Teleplay Tips & Tricks
One-Hour Teleplay Construction & Plot
Over the years certain types of story construction have proven to be the most effective on TV. What's the definition of "effective?" Simple-series that plot their stories this way have gotten consistently higher ratings and fewer viewers have gone surfing away.
For one-hour shows, start with a Teaser that in essence states the premise of the episode (tells us what the story is going to be about) and ends on a note of tension-either impending danger or the exact moment of of the danger.
Act One then begins with some kind of aftermath or response to what happened in the Teaser, and ends with tension again. Depending on the kind of series this is, the tension can be personal to a regular, or it can be something happening to a "guest."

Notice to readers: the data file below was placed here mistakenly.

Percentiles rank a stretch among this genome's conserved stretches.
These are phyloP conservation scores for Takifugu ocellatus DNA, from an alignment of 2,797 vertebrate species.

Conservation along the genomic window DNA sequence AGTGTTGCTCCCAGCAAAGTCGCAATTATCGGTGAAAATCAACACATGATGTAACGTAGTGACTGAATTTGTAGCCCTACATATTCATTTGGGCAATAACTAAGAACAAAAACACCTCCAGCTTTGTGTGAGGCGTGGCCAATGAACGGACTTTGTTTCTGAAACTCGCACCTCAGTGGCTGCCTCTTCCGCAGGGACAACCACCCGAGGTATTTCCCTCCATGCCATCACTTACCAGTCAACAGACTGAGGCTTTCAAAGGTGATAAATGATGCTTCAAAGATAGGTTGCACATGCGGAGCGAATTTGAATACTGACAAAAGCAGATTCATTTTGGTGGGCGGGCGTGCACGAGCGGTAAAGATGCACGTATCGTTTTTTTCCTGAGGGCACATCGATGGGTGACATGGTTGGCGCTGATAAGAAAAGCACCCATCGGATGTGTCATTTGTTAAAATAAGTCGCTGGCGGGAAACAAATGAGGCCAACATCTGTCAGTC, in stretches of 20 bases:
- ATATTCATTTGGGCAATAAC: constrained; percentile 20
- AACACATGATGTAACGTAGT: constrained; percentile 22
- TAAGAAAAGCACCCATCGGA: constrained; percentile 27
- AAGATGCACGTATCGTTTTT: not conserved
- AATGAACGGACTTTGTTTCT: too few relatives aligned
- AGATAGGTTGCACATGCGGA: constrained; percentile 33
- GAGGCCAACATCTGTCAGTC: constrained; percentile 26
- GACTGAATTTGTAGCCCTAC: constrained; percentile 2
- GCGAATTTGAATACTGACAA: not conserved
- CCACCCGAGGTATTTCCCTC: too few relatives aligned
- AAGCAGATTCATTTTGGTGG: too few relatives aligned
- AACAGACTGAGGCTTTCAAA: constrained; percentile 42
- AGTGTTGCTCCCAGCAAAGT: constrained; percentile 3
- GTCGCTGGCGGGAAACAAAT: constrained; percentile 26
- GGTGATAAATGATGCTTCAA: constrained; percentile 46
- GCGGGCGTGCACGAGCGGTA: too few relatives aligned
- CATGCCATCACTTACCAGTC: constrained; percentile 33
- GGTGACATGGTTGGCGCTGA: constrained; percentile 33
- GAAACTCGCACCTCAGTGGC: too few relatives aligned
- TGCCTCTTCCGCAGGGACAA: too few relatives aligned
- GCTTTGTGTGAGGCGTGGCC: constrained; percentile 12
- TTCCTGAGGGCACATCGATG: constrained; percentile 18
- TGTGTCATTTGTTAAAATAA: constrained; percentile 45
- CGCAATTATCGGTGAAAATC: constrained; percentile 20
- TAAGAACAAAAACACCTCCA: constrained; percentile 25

Act Two obviously begins with the aftermath or resolution of the previous tension, and concludes with MAJOR trouble for a regular, most likely the main hero him or herself.
Act Three starts by resolving the previous danger and saving the hero, and ends with the hero and his/her allies putting together all the pieces of whatever puzzle they've been trying to solve so that they now know what to do. However, the major crisis and climax of the whole episode comes right here, and it's this: Even though they know the answer, they are still a step behind the dangerous force, and it's about to strike.
Act Four then becomes the good guys racing to the rescue and getting there just in time. The Tag lets them all relax about it.
There we go, another one-hour drama or action show perfectly plotted!